Recently I’ve been working with Clanmore Montessori School as an educational consultant, and I have become reacquainted with Dr. Montessori in a deeper way. The results have been two seminal articles for Dialogue Online. (Read “The Maria Montessori No One Knows” series, the most popular posts of 2011.) The first deals with Dr. Montessori’s reaction to having a child out of wedlock, and how she turned tragedy into triumph. The second follows Mario and Maria Montessori’s challenges when they were declared enemy aliens in wartime India. As part of my research I had the opportunity to look closely at the Montessori classroom experience and I have emerged from my practical experiences and my theoretical research with a deep conviction. I believe, completely, that Maria Montessori is the most important woman in history. I challenge my colleagues to nominate another candidate for this place in the whole range of development.
The Dialogue articles have clearly touched a nerve. The reaction has been amazing. There’s so much that we do not know about Montessori. Even today no one really understands her. Recently I had the opportunity to speak with very senior academic leaders and not one of them had any significant knowledge of Dr. Montessori. Myths abound and her system has been distorted out of all recognition.
A Revolutionary, But Bizarre, Figure in Education
That distortion, however, is completely understandable. By any measure Montessori is a bizarre creature. She was born in a conservative Italy when Queen Victoria was in the very middle of her reign. She was a friend of Alexander Graham Bell, the first female medical doctor in Italy, and a woman who continued to write and study until the very end of her life in 1952. She had a child out of wedlock, was abandoned by her lover, and forced to deny the existence of her son. She was a superstar in America and then she was ignored. She was considered a revolutionary figure in education, and then she was lampooned as out of date. Through all of this she focused her whole being on addressing the educational needs of the child as it moved towards autonomy. In this she was unrelenting and she accumulated a range of knowledge (through study and observation) that is almost superhuman. Only now is modern science coming to terms with her findings. The tragedy is that so much of what she saw so clearly has been forgotten and, continually, has to be rediscovered. Over and over again I see her insights regurgitated as astounding new information. Occasionally this “new information” was completely understood by Montessori in the early years of the twentieth century.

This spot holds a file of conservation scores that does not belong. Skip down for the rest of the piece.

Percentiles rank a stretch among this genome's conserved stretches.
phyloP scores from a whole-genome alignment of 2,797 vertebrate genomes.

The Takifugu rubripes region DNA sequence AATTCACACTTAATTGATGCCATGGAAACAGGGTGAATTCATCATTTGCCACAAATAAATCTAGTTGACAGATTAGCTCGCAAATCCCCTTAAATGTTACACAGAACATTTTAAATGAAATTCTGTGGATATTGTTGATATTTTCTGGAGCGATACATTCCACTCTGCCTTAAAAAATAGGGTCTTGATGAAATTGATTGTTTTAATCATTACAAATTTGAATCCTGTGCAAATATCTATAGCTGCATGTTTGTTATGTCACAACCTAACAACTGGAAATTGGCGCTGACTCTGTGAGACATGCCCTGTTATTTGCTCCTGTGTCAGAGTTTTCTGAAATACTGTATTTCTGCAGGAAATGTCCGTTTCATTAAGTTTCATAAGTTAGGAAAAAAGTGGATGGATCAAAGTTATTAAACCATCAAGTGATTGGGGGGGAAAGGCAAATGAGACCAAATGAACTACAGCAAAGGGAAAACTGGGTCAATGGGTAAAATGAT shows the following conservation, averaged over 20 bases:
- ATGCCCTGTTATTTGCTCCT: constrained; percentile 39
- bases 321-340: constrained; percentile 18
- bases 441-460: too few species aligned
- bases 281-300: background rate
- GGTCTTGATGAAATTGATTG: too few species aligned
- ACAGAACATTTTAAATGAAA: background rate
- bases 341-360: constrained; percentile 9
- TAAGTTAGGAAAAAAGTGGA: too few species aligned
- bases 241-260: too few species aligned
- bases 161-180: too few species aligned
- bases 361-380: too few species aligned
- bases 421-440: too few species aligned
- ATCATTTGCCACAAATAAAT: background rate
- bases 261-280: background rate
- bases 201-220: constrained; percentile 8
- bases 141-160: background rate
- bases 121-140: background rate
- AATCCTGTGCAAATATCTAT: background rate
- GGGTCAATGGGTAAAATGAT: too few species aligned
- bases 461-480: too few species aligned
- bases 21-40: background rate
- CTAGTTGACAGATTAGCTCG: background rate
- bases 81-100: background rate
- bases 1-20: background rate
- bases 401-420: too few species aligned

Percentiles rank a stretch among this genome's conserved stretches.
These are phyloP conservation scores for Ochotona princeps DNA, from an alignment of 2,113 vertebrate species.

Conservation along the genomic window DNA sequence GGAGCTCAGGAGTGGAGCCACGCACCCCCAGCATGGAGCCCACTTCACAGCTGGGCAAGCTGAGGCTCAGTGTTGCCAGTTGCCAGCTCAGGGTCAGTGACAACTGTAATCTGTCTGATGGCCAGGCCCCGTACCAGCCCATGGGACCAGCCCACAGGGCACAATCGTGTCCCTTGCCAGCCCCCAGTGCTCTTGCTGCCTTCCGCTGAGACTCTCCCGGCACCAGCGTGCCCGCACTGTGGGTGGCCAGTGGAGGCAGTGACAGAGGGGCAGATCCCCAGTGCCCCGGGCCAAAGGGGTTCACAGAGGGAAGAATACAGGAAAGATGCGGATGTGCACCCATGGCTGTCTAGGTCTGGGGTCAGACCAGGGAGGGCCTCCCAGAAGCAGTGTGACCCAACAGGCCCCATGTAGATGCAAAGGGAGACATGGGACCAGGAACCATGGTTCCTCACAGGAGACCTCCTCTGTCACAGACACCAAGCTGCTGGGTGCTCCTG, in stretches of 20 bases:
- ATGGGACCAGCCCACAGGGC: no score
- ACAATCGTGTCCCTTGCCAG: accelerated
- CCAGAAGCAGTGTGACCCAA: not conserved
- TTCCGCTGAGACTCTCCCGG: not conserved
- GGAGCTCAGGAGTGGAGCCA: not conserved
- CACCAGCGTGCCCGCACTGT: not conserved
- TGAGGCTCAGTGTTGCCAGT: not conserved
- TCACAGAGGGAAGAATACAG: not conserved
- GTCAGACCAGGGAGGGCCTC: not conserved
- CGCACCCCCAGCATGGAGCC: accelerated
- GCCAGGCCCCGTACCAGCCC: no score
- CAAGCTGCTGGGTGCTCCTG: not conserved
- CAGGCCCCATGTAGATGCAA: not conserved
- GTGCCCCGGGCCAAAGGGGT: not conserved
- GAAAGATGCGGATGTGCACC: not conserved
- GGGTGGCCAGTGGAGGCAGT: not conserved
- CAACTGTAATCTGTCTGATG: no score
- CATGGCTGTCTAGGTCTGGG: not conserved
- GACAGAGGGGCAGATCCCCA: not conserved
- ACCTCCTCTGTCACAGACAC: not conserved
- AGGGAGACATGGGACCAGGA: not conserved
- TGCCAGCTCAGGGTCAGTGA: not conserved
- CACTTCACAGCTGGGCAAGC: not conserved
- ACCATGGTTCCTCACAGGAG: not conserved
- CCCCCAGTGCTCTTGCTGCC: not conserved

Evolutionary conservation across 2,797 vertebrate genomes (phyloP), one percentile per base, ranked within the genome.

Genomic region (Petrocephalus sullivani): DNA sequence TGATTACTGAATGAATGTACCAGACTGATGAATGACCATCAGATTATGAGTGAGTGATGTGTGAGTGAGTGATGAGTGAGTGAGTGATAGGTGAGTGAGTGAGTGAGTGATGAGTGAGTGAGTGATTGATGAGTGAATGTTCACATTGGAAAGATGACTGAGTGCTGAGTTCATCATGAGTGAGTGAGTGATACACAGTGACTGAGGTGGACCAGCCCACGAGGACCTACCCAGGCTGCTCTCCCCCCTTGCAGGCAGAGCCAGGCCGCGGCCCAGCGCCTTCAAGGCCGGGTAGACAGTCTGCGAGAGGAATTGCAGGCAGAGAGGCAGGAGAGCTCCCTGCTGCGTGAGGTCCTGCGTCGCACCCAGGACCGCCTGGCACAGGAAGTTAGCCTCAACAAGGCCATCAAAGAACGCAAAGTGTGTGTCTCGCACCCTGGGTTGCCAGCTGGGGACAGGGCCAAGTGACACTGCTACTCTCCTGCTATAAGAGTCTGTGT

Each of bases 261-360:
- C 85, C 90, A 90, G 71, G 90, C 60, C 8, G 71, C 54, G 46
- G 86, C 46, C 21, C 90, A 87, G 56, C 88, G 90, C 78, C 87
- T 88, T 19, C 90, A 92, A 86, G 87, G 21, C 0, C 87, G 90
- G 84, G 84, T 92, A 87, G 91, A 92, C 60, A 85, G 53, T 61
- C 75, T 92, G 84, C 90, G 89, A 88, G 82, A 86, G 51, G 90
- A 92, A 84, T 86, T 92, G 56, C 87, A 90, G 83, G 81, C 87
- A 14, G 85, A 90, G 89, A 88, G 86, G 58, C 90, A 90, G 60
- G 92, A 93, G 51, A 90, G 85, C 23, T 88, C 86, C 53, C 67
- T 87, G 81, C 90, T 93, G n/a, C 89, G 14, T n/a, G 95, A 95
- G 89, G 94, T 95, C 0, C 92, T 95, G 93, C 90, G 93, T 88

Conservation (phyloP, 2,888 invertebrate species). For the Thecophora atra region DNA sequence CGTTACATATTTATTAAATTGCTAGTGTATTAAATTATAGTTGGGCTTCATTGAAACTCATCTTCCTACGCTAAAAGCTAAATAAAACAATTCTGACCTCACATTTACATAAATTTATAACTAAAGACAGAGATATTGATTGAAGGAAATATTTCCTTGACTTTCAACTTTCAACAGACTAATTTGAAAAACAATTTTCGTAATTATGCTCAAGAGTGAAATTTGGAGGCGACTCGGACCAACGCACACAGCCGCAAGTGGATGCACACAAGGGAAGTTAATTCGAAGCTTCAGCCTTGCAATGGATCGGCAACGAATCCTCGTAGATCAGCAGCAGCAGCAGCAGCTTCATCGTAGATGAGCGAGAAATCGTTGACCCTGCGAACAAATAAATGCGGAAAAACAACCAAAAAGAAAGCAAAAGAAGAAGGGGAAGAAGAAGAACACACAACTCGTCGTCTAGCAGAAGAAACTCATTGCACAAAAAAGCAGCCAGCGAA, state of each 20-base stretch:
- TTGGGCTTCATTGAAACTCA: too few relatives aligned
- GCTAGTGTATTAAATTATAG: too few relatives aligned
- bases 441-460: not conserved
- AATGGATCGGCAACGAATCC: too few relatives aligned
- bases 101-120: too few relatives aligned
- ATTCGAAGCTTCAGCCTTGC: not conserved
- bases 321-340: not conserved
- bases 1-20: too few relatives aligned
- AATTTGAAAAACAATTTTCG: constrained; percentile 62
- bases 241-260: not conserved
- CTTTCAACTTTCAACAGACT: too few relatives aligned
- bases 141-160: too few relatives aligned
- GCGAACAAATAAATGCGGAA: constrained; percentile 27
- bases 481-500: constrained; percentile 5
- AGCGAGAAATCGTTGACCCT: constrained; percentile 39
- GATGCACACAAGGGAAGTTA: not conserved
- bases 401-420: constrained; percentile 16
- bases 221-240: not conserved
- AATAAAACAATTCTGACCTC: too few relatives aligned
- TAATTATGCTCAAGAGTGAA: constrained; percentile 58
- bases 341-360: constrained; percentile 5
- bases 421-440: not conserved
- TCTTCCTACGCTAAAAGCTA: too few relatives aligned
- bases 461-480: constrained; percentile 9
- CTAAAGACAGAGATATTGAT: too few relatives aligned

Her critique of education at primary, secondary, and—perhaps particularly— university, deserves reconsideration. In the field of pedagogy, I would insist that we are “error prone.” One of the best ways to set our professional compass, as educators, is to read (and re-read) The Absorbent Mind. It is pure Montessori: pugnacious, trenchant, disturbing and compelling. You cannot read this book without feeling that, even today, we are all wandering in the wilderness.
Some misguided souls think that Maria Montessori was somehow complicit with Mussolini in the educational system in fascist Italy, not realizing that Dr. Montessori spent the entire duration of the war in India as a “enemy alien” who was loved and admired by the people who, ostensibly, were her captors.
Others think that The Absorbent Mind was written early in the 1900’s, not realizing that it was published in 1949 when she was 79.
Ultimately, what I find fascinating is that Montessori is a truly tragic figure who was buffeted by life and alternately wooed and abandoned by her sometimes admiring public. Nothing of this diminishes the fact that she is a towering figure in the field of education whom we ignore at our peril. I suspect, though, that we will continue to rely on the jaded lecture model not realizing the energy that can be released when young people work in a cooperative way in tasks that have a recognizable relationship to real life.